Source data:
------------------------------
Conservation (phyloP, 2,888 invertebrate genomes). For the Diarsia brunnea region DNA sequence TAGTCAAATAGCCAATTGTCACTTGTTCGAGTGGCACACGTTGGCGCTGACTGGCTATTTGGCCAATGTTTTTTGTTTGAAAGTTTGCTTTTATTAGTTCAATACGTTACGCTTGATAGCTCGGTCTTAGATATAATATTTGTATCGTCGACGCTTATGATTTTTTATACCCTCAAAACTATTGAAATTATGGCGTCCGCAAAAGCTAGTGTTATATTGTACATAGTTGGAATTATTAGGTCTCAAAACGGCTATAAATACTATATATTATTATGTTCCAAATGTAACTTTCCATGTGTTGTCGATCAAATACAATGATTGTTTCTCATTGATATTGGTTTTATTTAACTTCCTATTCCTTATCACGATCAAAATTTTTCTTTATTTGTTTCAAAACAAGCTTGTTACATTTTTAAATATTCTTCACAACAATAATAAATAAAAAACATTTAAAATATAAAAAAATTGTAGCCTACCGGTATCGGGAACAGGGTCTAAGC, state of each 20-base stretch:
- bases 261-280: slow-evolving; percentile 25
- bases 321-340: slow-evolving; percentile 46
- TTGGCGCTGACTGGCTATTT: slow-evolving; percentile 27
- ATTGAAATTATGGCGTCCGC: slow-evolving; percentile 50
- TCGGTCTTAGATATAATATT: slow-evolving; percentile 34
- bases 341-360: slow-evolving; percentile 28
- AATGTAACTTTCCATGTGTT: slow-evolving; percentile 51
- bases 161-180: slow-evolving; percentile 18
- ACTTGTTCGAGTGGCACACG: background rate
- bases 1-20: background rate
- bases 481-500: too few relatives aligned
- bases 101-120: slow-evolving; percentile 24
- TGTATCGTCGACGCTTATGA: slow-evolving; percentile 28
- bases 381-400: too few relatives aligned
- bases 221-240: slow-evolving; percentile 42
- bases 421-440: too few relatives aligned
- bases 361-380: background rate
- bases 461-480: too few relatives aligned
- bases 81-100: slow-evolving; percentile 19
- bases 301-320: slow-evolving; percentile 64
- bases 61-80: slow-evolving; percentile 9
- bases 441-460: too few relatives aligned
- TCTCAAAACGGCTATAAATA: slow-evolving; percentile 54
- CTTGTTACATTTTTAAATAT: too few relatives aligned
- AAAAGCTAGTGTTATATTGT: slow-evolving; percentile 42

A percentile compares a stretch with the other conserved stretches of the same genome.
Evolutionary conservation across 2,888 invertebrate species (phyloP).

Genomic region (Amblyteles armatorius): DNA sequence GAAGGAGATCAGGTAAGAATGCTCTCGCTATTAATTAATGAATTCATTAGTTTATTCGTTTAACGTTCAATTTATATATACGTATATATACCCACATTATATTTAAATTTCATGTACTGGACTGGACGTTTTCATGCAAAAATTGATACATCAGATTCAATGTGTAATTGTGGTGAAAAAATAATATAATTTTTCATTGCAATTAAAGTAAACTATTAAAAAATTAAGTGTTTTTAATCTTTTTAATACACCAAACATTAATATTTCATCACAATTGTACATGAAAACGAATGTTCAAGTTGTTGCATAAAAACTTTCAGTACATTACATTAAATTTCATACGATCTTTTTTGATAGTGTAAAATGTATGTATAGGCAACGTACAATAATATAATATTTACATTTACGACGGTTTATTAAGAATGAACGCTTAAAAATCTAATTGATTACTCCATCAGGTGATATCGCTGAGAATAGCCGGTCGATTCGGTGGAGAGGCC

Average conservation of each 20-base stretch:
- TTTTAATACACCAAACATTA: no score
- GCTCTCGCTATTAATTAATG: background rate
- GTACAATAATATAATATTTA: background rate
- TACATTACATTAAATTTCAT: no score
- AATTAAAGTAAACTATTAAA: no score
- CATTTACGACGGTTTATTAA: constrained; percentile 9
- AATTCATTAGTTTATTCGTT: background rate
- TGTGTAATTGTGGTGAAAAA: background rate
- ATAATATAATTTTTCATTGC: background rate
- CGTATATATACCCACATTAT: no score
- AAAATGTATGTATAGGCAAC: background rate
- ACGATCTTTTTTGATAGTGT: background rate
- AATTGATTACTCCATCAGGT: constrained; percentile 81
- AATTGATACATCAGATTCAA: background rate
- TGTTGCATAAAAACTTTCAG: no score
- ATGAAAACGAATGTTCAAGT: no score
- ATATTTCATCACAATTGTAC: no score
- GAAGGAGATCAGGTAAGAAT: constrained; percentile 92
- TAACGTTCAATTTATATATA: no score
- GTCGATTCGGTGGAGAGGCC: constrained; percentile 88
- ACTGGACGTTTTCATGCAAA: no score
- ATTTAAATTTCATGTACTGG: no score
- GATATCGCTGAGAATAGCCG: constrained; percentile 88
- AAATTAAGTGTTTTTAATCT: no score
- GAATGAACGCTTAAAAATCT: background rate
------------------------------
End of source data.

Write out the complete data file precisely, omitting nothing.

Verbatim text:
Conservation (phyloP, 2,888 invertebrate genomes). For the Diarsia brunnea region DNA sequence TAGTCAAATAGCCAATTGTCACTTGTTCGAGTGGCACACGTTGGCGCTGACTGGCTATTTGGCCAATGTTTTTTGTTTGAAAGTTTGCTTTTATTAGTTCAATACGTTACGCTTGATAGCTCGGTCTTAGATATAATATTTGTATCGTCGACGCTTATGATTTTTTATACCCTCAAAACTATTGAAATTATGGCGTCCGCAAAAGCTAGTGTTATATTGTACATAGTTGGAATTATTAGGTCTCAAAACGGCTATAAATACTATATATTATTATGTTCCAAATGTAACTTTCCATGTGTTGTCGATCAAATACAATGATTGTTTCTCATTGATATTGGTTTTATTTAACTTCCTATTCCTTATCACGATCAAAATTTTTCTTTATTTGTTTCAAAACAAGCTTGTTACATTTTTAAATATTCTTCACAACAATAATAAATAAAAAACATTTAAAATATAAAAAAATTGTAGCCTACCGGTATCGGGAACAGGGTCTAAGC, state of each 20-base stretch:
- bases 261-280: slow-evolving; percentile 25
- bases 321-340: slow-evolving; percentile 46
- TTGGCGCTGACTGGCTATTT: slow-evolving; percentile 27
- ATTGAAATTATGGCGTCCGC: slow-evolving; percentile 50
- TCGGTCTTAGATATAATATT: slow-evolving; percentile 34
- bases 341-360: slow-evolving; percentile 28
- AATGTAACTTTCCATGTGTT: slow-evolving; percentile 51
- bases 161-180: slow-evolving; percentile 18
- ACTTGTTCGAGTGGCACACG: background rate
- bases 1-20: background rate
- bases 481-500: too few relatives aligned
- bases 101-120: slow-evolving; percentile 24
- TGTATCGTCGACGCTTATGA: slow-evolving; percentile 28
- bases 381-400: too few relatives aligned
- bases 221-240: slow-evolving; percentile 42
- bases 421-440: too few relatives aligned
- bases 361-380: background rate
- bases 461-480: too few relatives aligned
- bases 81-100: slow-evolving; percentile 19
- bases 301-320: slow-evolving; percentile 64
- bases 61-80: slow-evolving; percentile 9
- bases 441-460: too few relatives aligned
- TCTCAAAACGGCTATAAATA: slow-evolving; percentile 54
- CTTGTTACATTTTTAAATAT: too few relatives aligned
- AAAAGCTAGTGTTATATTGT: slow-evolving; percentile 42

A percentile compares a stretch with the other conserved stretches of the same genome.
Evolutionary conservation across 2,888 invertebrate species (phyloP).

Genomic region (Amblyteles armatorius): DNA sequence GAAGGAGATCAGGTAAGAATGCTCTCGCTATTAATTAATGAATTCATTAGTTTATTCGTTTAACGTTCAATTTATATATACGTATATATACCCACATTATATTTAAATTTCATGTACTGGACTGGACGTTTTCATGCAAAAATTGATACATCAGATTCAATGTGTAATTGTGGTGAAAAAATAATATAATTTTTCATTGCAATTAAAGTAAACTATTAAAAAATTAAGTGTTTTTAATCTTTTTAATACACCAAACATTAATATTTCATCACAATTGTACATGAAAACGAATGTTCAAGTTGTTGCATAAAAACTTTCAGTACATTACATTAAATTTCATACGATCTTTTTTGATAGTGTAAAATGTATGTATAGGCAACGTACAATAATATAATATTTACATTTACGACGGTTTATTAAGAATGAACGCTTAAAAATCTAATTGATTACTCCATCAGGTGATATCGCTGAGAATAGCCGGTCGATTCGGTGGAGAGGCC

Average conservation of each 20-base stretch:
- TTTTAATACACCAAACATTA: no score
- GCTCTCGCTATTAATTAATG: background rate
- GTACAATAATATAATATTTA: background rate
- TACATTACATTAAATTTCAT: no score
- AATTAAAGTAAACTATTAAA: no score
- CATTTACGACGGTTTATTAA: constrained; percentile 9
- AATTCATTAGTTTATTCGTT: background rate
- TGTGTAATTGTGGTGAAAAA: background rate
- ATAATATAATTTTTCATTGC: background rate
- CGTATATATACCCACATTAT: no score
- AAAATGTATGTATAGGCAAC: background rate
- ACGATCTTTTTTGATAGTGT: background rate
- AATTGATTACTCCATCAGGT: constrained; percentile 81
- AATTGATACATCAGATTCAA: background rate
- TGTTGCATAAAAACTTTCAG: no score
- ATGAAAACGAATGTTCAAGT: no score
- ATATTTCATCACAATTGTAC: no score
- GAAGGAGATCAGGTAAGAAT: constrained; percentile 92
- TAACGTTCAATTTATATATA: no score
- GTCGATTCGGTGGAGAGGCC: constrained; percentile 88
- ACTGGACGTTTTCATGCAAA: no score
- ATTTAAATTTCATGTACTGG: no score
- GATATCGCTGAGAATAGCCG: constrained; percentile 88
- AAATTAAGTGTTTTTAATCT: no score
- GAATGAACGCTTAAAAATCT: background rate